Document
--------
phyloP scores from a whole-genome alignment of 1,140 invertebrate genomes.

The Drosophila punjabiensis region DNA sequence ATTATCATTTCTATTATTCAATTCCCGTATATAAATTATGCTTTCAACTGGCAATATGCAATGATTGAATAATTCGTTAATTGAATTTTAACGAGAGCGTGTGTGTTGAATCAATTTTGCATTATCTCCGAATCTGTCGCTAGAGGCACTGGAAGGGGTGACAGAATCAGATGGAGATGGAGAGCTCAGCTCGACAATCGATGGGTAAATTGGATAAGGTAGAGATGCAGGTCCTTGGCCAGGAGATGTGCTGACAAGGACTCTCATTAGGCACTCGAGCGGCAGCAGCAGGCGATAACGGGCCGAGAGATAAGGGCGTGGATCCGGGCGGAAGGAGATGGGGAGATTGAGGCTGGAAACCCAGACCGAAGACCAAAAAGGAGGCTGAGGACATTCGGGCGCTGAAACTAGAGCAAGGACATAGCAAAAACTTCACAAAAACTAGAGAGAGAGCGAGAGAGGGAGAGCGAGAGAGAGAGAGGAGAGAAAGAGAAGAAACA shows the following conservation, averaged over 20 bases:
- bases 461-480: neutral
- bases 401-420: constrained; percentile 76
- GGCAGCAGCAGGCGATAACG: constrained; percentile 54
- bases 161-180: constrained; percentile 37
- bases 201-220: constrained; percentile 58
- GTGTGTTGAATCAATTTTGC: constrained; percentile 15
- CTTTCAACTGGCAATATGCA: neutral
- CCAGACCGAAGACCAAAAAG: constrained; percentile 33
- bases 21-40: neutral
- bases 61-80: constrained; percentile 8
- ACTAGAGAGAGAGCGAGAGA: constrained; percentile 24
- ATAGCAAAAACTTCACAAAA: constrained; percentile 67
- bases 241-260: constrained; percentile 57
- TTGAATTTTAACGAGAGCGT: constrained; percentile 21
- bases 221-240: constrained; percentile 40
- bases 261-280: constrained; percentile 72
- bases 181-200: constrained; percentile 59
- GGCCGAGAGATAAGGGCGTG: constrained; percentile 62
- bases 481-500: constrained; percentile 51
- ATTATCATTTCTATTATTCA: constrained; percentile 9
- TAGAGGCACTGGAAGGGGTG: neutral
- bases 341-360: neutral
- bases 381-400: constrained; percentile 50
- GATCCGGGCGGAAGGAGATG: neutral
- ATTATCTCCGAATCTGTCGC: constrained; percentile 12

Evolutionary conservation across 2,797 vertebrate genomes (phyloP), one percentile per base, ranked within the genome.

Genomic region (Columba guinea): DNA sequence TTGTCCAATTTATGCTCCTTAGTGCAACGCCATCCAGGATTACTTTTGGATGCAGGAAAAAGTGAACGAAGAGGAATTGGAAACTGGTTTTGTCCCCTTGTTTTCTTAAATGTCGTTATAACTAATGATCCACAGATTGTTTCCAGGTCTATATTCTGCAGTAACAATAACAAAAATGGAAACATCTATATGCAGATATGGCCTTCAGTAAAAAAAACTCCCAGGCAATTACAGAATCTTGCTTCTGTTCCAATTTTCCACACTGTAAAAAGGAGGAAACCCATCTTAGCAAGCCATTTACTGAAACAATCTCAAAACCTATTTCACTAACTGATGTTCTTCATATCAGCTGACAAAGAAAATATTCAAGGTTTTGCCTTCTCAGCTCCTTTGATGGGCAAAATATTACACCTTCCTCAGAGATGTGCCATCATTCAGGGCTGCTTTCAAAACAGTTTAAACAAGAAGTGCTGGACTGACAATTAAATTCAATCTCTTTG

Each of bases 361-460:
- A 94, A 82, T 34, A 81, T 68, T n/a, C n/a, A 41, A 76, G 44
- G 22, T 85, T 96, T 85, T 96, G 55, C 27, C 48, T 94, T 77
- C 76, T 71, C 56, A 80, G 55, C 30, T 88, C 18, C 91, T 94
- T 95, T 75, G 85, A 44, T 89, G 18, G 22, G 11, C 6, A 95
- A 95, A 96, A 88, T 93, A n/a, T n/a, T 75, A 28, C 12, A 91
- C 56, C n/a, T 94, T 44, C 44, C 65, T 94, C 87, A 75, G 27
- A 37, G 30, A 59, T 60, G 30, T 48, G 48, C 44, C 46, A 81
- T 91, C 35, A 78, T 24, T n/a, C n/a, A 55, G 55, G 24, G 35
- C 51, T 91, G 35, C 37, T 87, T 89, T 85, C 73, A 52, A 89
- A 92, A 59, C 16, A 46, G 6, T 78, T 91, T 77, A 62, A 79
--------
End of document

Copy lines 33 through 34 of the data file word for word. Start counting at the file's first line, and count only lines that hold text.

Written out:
- C 76, T 71, C 56, A 80, G 55, C 30, T 88, C 18, C 91, T 94
- T 95, T 75, G 85, A 44, T 89, G 18, G 22, G 11, C 6, A 95